In the words of Jeff Jarvis: “Now consumers don’t just consume. We spit back. We have our own printing presses.”9
Images on websites
Similarly, creating a website as a ‘shop front’ for your business can in itself lead to other risks besides reputation management. The creation of a website leads inevitably to the creation of content to populate it, which will include text, logos, other imagery, photographs and even software. If that content is worth protecting in the first place, then it may well be worth copying.
Many start-up and existing businesses will set aside at least some of their budget to retain a third-party marketing or web design agency to start establishing a presence on the web, if for no other reason than to allow search engines to pick them up when users look for a certain service in a certain area.
One example is a search for ‘removals’ in Manchester or London, both of which are home to offices of J.A. Coles, a removals and transport contractor which was sued during 2009 by worldwide digital image providers Getty Images for copyright infringement after the use of a photograph on the J.A. Coles website which was licensed to Getty for use by a Canadian photographer.
The claim was issued in the High Court and sought damages for, amongst other heads of claim, payment of the commercial royalty for use of the image, compensation for the costs spent in uncovering the unauthorised use and “loss of credibility”.
Whilst this kind of case is nothing new, it’s a timely reminder of how even fairly anodyne imagery is protected by copyright provided that the basic requirements to allow copyright to subsist are met, and depending on how that copyright can be used to generate income and how far businesses will go to ensure that any such income continues to be generated.
Under English law, copyright in a photograph will always belong to the photographer in question unless that photographer has made other arrangements or takes it as part of his duties as an employee. Being the owner of that copyright allows the restraint of third parties from copying or using the image without permission, subject to a number of very limited exceptions. This is how professional photographers continue to generate an income.
In this case, the photographer licensed the photograph to Getty, a huge worldwide image bank. Getty will, at any time, have hundreds of thousands of images under license from their photographers, ranging from celebrities or stock pictures which will often appear in marketing materials, such as businessmen shaking hands, a cup of coffee on a boardroom table and so on. Getty will then use its massive resources to license the images for use by third-party customers and pay a royalty to the original photographer.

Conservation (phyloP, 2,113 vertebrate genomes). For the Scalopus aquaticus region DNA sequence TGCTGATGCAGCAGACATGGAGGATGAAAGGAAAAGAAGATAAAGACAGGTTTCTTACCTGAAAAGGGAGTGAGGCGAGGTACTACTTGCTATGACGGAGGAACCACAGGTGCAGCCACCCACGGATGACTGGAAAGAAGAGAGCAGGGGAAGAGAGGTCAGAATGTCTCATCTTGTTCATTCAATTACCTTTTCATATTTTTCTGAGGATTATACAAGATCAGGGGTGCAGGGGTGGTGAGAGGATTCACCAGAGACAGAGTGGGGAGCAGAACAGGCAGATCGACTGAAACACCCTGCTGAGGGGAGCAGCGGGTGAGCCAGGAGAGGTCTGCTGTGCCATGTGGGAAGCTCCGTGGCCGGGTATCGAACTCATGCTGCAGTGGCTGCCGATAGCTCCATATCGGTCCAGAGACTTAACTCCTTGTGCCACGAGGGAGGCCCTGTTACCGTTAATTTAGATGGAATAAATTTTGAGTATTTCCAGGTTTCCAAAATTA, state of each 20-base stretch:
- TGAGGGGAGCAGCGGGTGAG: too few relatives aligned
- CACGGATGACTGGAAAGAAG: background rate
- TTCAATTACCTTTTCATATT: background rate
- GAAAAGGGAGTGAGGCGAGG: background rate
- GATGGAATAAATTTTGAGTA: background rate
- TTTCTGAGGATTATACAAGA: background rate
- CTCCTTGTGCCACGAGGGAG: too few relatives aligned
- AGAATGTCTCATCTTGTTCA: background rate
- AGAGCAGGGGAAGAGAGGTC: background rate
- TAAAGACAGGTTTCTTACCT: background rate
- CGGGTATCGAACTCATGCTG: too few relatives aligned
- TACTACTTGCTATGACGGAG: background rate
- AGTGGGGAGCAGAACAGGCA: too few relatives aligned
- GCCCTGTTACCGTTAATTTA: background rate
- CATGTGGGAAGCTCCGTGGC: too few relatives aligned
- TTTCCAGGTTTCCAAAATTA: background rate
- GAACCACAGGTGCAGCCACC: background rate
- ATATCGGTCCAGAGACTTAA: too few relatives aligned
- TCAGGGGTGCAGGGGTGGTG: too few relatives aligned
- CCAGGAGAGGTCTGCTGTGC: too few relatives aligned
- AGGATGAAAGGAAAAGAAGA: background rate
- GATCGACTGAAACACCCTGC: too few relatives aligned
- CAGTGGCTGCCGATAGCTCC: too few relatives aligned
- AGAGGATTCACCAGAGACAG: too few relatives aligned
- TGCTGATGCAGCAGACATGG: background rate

Licensing has become a very big and lucrative business for Getty as more and more businesses look to develop their brands through websites and often don’t have the time or skill to produce professional imagery of their own. Of course, if an image is simply cut and pasted from the web and used on another website, then Getty’s and the photographer’s revenues streams are going to be abruptly severed.
Getty has a very strict policy on the use of its imagery without a licence or permission and employs a number of in-house lawyers to take action against any infringers. Usually, cases don’t go any further than a stern letter and a payment of the appropriate royalty (which is what the Court would award in damages), but here Getty was determined to make an example of J.A. Coles as a deterrent to other businesses contemplating taking a similar short cut, eventually leading to an out-of-court settlement.
These are not the only risks. Although the internet represents an open system of communication which is free from proprietary control it is not, despite major advances in software, secure.
Hackers may look to access a business’ computer system with a view to disrupting its operations, defrauding its customers, theft or alternatively defacing or altering the contents of a website. Similarly, websites and entire systems can be infected by an increasing number of viruses and confidential e-mails can be intercepted, leading to the theft of sensitive data and potential exposure to sanctions under the Data Protection Act 1998.
These are more IT-based risks than this publication is intended to cover, but their inclusion in this brief overview is for a very good reason. Taking a business online is to lay it bare in many different respects. Entering into that environment with your eyes open from an operational, legal and reputation perspective is essential, but the rewards and opportunities in doing so can in some cases far outweigh the risks. Ask Michael Dell.
This article is adapted from an extract of the Ark report, Legal Issues of Web 2.0 and Social Media, written by Stephen Kuncewicz. For more information contact Robyn Mace at firstname.lastname@example.org or by telephone on +44 (0)20 7566 8229
Stephen Kuncewicz is a solicitor in the intellectual property & media team at HBJ Gateley Wareing (Manchester) LLP. He can be contacted at email@example.com
Chacksfield, M., ‘Online shopping figures up 25%’, TechRadar, 21 December 2009.See http://www.imrg.org.
See http://money.cnn.com/magazines/fortune/fortune500/2010/snapshots/1053.html. Jarvis, J., ‘Dell lies. Dell sucks.’, BuzzMachine, 21 June 2005.
Jarvis, J., ‘Dear Mr. Dell’, BuzzMachine, 17 August 2005.
Gupta, S., ‘Jeff Jarvis vs. Dell: Blogger’s Complaint Becomes Viral Nightmare’, MediaPost, 19 August 2005.
Jarvis, J., ‘Dell Learns to Listen’, Business Week, 17 October 2007.
As reported in Green, C., ‘Paperchase forced to deny it copied artist’s work after Twitter backlash’, Independent, 11 February 2010.
Jarvis, J., ‘My Dell hell’, Guardian, 29 August 2005.